The biggest mistake I made early on was thinking Gemma had the best end of the deal. After all, I was out at work all day while she was chilling out with the baby at home, right? Obviously this isn't true, because Sonny demands her attention 24 hours a day and in the early days she barely had time to get dressed and have breakfast before I was walking back through the door at 6pm. Being back at work, surrounded by adults and getting back into the swing of everyday life, can actually be a nice distraction from the chaos at home - and it's easy to forget who's doing the really important job. I make a point of doing everything I can as soon as I'm home. Bathing Sonny, cleaning the house, washing up, walking the dog, cutting the grass - basically whatever needs doing. It's hard work, but it has to be done.


This has probably been the hardest thing, but it isn't impossible. I love exercising, so I've been trying to fit it around work. I've been cycling to the office instead of driving, playing 5-a-side football or going to the gym at lunchtime, going for a stroll with colleagues - even sneaking in a crafty lunchtime pint every now and again with mates. I'd still rather be at home, but I've been doing a good job recently of turning my day at work into something more productive than slumping in front of a computer screen before punching out at the end of the day.


Working from 9am-5pm with a newborn at home keeping you awake all night is tough. In fact it's horrible, but you've just got to fight through it. I saved up all my holiday for the year to use after Sonny was born, and I'm glad I did. Whenever I feel absolutely wasted, I take a day off to spend with the family and it puts everything back in perspective. I go to work for them, to provide for them, and that's what gets me through every day when I'm starting to flag. It's also worth asking your boss if there's anything you can do in terms of flexible working. I've worked the odd day from home, which is so much more relaxing, and gone in slightly later a few times when we've had a particularly tough night. It's all about staying positive and finding a routine that suits you.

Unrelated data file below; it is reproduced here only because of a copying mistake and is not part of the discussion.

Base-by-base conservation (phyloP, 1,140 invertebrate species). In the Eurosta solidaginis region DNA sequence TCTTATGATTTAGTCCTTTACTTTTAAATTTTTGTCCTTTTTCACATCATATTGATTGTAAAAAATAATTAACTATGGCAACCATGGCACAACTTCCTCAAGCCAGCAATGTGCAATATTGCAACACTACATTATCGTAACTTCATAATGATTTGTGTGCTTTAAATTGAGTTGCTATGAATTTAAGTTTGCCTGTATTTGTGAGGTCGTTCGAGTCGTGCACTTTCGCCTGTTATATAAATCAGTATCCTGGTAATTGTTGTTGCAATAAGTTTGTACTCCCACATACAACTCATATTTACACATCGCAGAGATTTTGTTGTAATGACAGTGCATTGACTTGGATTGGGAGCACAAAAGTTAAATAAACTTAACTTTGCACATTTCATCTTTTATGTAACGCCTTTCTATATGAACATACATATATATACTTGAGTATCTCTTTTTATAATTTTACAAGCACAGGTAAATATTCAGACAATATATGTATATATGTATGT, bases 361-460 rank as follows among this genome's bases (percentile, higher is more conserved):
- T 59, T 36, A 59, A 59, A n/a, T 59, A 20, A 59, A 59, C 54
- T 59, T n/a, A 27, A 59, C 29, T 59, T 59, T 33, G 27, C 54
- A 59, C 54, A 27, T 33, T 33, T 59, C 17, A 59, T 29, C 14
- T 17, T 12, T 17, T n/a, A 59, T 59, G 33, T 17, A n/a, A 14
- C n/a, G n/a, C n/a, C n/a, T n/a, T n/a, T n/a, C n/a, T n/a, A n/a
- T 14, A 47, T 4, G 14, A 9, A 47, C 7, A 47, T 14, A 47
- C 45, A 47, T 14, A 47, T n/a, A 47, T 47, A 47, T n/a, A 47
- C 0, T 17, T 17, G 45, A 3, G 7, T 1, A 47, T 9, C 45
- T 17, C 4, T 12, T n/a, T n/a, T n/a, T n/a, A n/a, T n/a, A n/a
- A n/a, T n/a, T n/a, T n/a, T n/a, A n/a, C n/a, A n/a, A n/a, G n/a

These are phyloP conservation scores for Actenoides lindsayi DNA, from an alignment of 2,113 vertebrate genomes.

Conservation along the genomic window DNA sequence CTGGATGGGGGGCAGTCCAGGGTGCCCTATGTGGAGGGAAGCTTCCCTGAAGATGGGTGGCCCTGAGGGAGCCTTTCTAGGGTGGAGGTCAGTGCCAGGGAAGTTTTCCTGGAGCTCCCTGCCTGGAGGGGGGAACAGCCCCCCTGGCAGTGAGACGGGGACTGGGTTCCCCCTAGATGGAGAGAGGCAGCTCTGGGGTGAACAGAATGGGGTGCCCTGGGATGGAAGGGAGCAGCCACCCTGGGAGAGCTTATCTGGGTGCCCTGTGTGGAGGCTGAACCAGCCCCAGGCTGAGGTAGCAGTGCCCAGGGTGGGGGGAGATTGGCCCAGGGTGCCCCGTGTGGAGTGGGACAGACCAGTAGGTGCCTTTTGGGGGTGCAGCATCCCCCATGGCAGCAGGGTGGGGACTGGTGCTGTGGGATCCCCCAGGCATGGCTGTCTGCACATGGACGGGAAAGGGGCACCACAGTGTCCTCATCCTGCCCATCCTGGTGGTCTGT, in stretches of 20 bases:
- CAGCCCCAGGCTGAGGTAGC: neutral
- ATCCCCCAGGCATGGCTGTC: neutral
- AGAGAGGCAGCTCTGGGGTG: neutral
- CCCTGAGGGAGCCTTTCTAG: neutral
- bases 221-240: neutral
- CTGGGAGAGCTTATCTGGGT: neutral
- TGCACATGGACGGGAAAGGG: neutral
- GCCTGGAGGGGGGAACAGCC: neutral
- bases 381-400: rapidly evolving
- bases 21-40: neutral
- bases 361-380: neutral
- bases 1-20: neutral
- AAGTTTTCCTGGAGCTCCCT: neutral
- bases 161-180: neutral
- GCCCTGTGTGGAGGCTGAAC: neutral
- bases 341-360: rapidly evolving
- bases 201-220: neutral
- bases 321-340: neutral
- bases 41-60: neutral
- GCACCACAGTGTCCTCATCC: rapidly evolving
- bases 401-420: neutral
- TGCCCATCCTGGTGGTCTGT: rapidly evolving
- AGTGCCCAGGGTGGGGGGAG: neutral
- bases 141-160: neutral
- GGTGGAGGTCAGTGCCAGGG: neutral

The most tired I've felt during Sonny's first three months has been when I've gone through sudden periods of inactivity, and have spent a couple of days or evenings slumped on the sofa feeling sorry for myself. I'm never happier or more full of energy that when I'm exercising regularly. Getting out of bed and cycling the 13 miles to work energises and invigorates me immediately, and making sure we still fit in family walks every evening has kept us all feeling fit and fresh. I've always believed lethargy breeds lethargy, and I'm absolutely committed to making sure we remain an active and healthy family. Fifteen weeks in, I think we're doing a decent job so far.

This article was originally published at